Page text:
Average conveyancing fees in London are higher than in most other areas of England. The conveyancing fees will be higher if you buy a house rather than selling, as more conveyancing work is involved.

These are the average conveyancing costs for both selling and buying a house in London:

Conveyancing fees to sell a house

If you are selling a house (and not buying), you’ll pay between £600 and £2,000 for a freehold property with a mortgage. Add up to £400 for leasehold. It will be slightly cheaper if you don’t have a mortgage.

The most expensive service will unlikely be necessary for a simple sale alone.

Conveyancing fees to buy a house

You will pay more legal fees to buy a freehold property with a mortgage (around £1,000 to £3,000). Again, you’ll pay up to £400 more for leasehold. And £100 less if you’re a cash buyer. Spending more on conveyancing when buying than selling is worthwhile to protect you from making an expensive mistake.

You will likely pay more if there’s anything complex or unusual about your purchase or your home.

How much are conveyancing fees to buy and sell together?

If you’re buying and selling at the same time it usually makes sense to use the same conveyancing solicitors for both. You will pay more than for buying or selling alone but generally less than the two amounts added together.

What is fixed fee conveyancing?

Fixed fee conveyancing means you will only pay the price quoted for legal fees with no extras. While your disbursements will be included in your original quote, they won’t be part of the fixed fee, as additional searches may be needed during the buying process.

What happens if my sale falls through?

Some solicitors may waive their basic fees if things go wrong, but this is at their discretion. Other conveyancers will quote on a ‘no sale, no fee’ basis. This will apply to legal fees, not any disbursements incurred before the sale falls through. The benefit of this approach is that you won’t pay as much if the sale doesn’t happen, and your conveyancer has a definite incentive to ensure things work out. But you may pay more for this type of arrangement.

When do I pay conveyancing fees?

You will usually pay a deposit up-front and the balance on completion, but you may be asked to pay for searches as they happen.

Do I need a conveyancer to transfer equity?

Yes, you will likely need a conveyancer for the legal aspects of transferring equity in a property, for example, after a relationship breakdown. You may need to pay for a bankruptcy search, Land Registry search, identification search and transfer fees, and legal costs.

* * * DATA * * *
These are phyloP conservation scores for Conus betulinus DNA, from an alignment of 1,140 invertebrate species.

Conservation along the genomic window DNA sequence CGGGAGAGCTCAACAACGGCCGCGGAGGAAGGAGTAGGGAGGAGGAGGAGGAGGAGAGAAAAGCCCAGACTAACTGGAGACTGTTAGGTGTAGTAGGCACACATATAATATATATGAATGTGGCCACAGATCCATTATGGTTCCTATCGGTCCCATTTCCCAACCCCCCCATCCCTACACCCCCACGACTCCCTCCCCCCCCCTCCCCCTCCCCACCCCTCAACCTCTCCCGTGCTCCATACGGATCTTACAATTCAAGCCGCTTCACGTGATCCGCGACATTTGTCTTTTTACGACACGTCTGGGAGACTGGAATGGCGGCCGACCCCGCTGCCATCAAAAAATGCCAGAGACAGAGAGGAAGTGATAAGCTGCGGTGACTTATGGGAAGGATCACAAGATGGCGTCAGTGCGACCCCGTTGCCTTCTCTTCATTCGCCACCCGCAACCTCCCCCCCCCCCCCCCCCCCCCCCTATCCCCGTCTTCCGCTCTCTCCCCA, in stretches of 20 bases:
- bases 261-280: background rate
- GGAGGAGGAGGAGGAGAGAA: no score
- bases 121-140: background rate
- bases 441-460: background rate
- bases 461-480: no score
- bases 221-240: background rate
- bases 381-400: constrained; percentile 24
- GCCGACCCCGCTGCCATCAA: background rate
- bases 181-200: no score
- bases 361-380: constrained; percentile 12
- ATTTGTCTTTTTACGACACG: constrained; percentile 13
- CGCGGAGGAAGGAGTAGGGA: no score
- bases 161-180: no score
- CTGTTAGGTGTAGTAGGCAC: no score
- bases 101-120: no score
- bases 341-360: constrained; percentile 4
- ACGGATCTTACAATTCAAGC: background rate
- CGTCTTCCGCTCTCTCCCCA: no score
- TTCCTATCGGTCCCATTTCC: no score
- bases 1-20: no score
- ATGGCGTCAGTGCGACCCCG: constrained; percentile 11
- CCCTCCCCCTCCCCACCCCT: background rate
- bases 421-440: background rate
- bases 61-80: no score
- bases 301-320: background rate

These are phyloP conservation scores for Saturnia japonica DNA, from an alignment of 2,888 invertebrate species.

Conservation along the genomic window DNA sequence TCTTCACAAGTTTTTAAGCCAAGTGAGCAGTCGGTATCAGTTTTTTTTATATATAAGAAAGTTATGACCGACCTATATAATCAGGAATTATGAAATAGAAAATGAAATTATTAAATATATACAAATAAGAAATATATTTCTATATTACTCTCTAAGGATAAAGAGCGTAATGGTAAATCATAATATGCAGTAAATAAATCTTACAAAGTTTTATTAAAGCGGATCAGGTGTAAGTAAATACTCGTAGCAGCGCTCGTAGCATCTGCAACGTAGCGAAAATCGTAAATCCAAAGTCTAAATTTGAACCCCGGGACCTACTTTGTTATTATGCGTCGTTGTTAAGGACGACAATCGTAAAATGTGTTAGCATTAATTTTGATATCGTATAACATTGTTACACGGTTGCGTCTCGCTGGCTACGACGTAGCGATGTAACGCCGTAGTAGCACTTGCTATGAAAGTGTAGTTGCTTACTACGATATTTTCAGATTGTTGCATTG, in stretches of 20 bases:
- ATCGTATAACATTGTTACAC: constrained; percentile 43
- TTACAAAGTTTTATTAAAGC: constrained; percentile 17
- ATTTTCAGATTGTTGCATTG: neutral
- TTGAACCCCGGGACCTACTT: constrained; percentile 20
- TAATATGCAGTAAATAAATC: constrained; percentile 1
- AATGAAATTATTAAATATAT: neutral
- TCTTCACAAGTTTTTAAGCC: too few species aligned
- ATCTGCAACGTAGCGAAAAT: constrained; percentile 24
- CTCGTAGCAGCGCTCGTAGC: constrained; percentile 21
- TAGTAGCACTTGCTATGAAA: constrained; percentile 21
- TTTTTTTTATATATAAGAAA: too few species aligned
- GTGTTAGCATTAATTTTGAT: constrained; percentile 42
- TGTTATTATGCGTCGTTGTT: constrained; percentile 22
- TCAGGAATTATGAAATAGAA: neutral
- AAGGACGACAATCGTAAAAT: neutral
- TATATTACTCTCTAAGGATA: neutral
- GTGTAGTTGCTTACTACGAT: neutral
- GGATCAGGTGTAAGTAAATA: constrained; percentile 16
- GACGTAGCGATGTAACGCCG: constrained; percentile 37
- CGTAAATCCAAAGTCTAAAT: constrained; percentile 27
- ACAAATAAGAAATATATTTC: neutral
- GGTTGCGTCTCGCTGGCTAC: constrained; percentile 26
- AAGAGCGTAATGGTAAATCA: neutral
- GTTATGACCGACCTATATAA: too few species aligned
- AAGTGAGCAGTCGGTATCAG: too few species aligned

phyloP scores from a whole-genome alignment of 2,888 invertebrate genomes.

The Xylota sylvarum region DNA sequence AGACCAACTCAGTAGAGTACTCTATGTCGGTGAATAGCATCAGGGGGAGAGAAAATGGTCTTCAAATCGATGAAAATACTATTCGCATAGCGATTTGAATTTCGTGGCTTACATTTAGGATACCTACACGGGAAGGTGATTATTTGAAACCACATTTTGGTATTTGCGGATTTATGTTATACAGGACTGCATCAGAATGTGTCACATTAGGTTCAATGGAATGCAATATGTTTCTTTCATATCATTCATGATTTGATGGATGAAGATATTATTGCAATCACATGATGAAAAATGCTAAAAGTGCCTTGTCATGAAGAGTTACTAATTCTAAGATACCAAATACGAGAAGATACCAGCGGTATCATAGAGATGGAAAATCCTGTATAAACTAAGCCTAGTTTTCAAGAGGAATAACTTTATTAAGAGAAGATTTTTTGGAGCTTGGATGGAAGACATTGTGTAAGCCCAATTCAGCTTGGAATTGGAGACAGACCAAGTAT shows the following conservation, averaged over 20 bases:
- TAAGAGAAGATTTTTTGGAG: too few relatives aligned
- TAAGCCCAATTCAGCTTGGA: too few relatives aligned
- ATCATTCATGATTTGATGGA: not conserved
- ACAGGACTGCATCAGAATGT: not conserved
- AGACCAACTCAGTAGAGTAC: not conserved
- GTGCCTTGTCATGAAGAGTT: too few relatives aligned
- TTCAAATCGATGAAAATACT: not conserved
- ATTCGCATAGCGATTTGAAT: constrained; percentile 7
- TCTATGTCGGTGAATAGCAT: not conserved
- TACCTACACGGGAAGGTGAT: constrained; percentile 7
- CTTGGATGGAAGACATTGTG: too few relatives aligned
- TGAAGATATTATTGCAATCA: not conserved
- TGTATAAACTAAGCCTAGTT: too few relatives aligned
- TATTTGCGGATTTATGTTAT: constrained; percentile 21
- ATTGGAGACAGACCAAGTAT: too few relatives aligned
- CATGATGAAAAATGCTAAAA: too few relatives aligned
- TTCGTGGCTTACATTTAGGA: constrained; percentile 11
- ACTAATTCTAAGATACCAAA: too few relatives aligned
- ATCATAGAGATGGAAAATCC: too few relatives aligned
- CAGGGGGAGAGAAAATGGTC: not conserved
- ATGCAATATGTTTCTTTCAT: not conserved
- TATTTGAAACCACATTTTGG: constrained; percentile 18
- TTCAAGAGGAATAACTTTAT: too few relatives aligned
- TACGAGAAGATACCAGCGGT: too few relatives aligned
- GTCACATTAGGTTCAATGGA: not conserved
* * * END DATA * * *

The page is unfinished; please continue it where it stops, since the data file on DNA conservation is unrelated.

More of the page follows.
What’s the difference between a conveyancer and a solicitor?

The main difference between a conveyancer and a solicitor is that solicitors are qualified lawyers providing various legal services. Conveyancers specialise in the legal aspects of property transactions but usually do not have the extensive legal knowledge of a solicitor. Conveyancers have lower fees than solicitors and tend to be more available for you to contact, as they are not attending court for other clients.

Do I have to hire a conveyancer?

It is possible to do your own conveyancing, and there is no legal reason why you can’t, but be aware that it takes time, and you need to know what you’re doing. You could pay more if you don’t do the correct searches. You won’t have negligence insurance, so you are personally liable for any mistakes.

How do I find a good conveyancing solicitor?

Get personal recommendations from people who have bought and sold in the area and check online reviews of conveyancing solicitors. According to the Law Society, you should check a solicitor is part of its Conveyancing Quality Scheme. For conveyancers, ensure they are registered with the Council for Licensed Conveyancers.

What are the other costs of selling a house?

As well as paying conveyancing fees, there will be several other costs to pay when selling a house, including:

Preparing your house for sale – Including repairs and re-decorating.

EPC (Energy Performance Certificate) – You must obtain this before putting the house on the market, and it will cost around £50 to £100.

Estate agent fees – The estate agent fee will usually be a percentage of the property sale price.

Mortgage charges include charges for porting your mortgage, early repayment charges, etc.

Capital Gains Tax – Second homes are subject to Capital Gains Tax (CGT).

You do not pay stamp duty land tax when selling a house, but you will if you buy another property.

If you are considering a house move in South West London, we can advise you on everything to think about when buying or selling. Contact us today to talk about our services.